6B-4.009. Criteria for Suspension and Dismissal (Transferred)  

Effective on Tuesday, April 5, 1983
  • 1The basis for charges upon which dismissal action against instructional personnel may be pursued are set forth in Section 231.36, Florida Statutes. The basis for each of such charges is hereby defined:

    33(1) Incompetency is defined as inability or lack of fitness to discharge the required duty as a result of inefficiency or incapacity. Since incompetency is a relative term, an authoritative decision in an individual case may be made on the basis of testimony by members of a panel of expert witnesses appropriately appointed from the teaching profession by the Commissioner of Education. Such judgment shall be based on a preponderance of evidence showing the existence of one (1) or more of the following:

    116(a) Inefficiency: (1) repeated failure to perform duties prescribed by law (Section 231.09, Florida Statutes); (2) repeated failure on the part of a teacher to communicate with and relate to children in the classroom, to such an extent that pupils are deprived of minimum educational experience; or (3) repeated failure on the part of an administrator or supervisor to communicate with and relate to teachers under his or her supervision to such an extent that the educational program for which he or she is responsible is seriously impaired.

    204(b) Incapacity: (1) lack of emotional stability; (2) lack of adequate physical ability; (3) lack of general educational background; or (4) lack of adequate command of his or her area of specialization.

    236(2) Immorality is defined as conduct that is inconsistent with the standards of public conscience and good morals. It is conduct sufficiently notorious to bring the individual concerned or the education profession into public disgrace or disrespect and impair the individual’s service in the community.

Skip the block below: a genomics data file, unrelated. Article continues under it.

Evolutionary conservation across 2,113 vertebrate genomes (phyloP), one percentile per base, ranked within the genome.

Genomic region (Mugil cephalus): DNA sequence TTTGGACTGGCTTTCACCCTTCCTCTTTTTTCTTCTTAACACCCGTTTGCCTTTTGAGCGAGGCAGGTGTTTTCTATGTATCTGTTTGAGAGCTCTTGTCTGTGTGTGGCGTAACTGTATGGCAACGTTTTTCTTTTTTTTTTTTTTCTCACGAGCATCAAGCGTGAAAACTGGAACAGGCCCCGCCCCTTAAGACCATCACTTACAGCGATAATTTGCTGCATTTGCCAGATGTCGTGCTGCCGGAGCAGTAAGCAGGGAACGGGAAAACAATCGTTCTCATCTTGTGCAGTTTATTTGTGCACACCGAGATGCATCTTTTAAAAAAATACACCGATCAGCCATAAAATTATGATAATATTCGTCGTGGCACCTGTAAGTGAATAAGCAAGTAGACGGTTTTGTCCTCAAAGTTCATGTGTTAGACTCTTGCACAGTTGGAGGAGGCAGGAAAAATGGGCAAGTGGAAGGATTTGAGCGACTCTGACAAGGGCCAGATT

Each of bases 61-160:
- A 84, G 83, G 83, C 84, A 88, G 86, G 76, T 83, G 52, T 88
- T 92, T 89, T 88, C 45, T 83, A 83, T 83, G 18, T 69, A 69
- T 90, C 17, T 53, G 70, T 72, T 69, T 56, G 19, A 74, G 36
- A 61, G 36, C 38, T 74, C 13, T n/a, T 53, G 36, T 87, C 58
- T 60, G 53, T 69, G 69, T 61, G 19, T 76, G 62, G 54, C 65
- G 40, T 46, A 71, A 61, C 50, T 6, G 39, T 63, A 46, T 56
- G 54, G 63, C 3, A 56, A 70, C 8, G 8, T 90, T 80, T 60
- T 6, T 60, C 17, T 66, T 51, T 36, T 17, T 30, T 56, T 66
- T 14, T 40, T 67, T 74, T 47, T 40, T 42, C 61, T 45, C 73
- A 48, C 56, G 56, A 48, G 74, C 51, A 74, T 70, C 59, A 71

281(3) Misconduct in office is defined as a violation of the Code of Ethics of the Education Profession as adopted in Rule 3036B-1.001, 304F.A.C., and the Principles of Professional Conduct for the Education Profession in Florida as adopted in Rule 3216B-1.006, 322F.A.C., which is so serious as to impair the individual’s effectiveness in the school system.

    337(4) Gross insubordination or willful neglect of duties is defined as a constant or continuing intentional refusal to obey a direct order, reasonable in nature, and given by and with proper authority.

    369(5) Drunkenness is defined as:

    374(a) That condition which exists when an individual publicly is under the influence of alcoholic beverages or drugs to such an extent that his or her normal faculties are impaired; or

    405(b) Conviction on the charge of drunkenness by a court of law.

    417(6) Moral turpitude is a crime that is evidenced by an act of baseness, vileness or depravity in the private and social duties, which, according to the accepted standards of the time a man owes to his or her fellow man or to society in general, and the doing of the act itself and not its prohibition by statute fixes the moral turpitude.

    480Specific Authority 229.053(1), 231.546(2)(a), (b) FS. Law Implemented 231.36(4)(c), 231.546(2) FS. History–New 12-25-66, Amended 9-8-68, Repromulgated 12-5-74, Amended 8-12-81, 4-5-83, Formerly 6B-4.09.